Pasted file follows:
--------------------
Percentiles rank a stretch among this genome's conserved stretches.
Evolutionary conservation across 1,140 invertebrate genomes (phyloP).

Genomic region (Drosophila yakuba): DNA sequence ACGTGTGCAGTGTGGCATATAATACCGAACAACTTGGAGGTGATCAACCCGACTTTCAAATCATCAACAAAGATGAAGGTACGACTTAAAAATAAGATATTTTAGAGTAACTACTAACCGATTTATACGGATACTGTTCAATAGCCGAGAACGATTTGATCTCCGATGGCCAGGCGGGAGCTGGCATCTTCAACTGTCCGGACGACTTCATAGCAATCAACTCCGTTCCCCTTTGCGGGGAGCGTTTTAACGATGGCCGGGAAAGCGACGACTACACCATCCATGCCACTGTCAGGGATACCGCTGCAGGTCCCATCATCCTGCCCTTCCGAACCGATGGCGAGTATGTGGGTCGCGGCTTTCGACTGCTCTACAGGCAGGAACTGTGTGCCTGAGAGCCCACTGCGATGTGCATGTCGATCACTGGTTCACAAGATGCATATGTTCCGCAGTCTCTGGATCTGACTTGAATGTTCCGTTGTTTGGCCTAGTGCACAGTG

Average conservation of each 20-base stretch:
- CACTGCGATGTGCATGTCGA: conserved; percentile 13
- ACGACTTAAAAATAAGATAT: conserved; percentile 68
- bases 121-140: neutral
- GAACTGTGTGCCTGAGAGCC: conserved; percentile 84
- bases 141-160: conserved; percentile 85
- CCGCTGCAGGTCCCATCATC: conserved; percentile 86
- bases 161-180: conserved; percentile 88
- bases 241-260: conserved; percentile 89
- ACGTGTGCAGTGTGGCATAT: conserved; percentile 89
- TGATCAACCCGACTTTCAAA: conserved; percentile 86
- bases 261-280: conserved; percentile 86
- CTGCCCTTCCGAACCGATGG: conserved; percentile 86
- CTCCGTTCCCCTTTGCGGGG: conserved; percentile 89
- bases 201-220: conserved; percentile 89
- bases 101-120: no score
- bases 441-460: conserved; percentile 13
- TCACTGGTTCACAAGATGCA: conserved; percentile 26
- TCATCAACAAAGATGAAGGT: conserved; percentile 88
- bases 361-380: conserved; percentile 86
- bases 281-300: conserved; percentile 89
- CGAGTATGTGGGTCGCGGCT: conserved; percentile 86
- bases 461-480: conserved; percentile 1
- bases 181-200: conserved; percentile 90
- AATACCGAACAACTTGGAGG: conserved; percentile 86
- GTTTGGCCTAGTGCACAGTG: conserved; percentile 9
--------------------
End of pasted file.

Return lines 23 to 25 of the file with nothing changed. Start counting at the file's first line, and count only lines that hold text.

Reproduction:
- bases 361-380: conserved; percentile 86
- bases 281-300: conserved; percentile 89
- CGAGTATGTGGGTCGCGGCT: conserved; percentile 86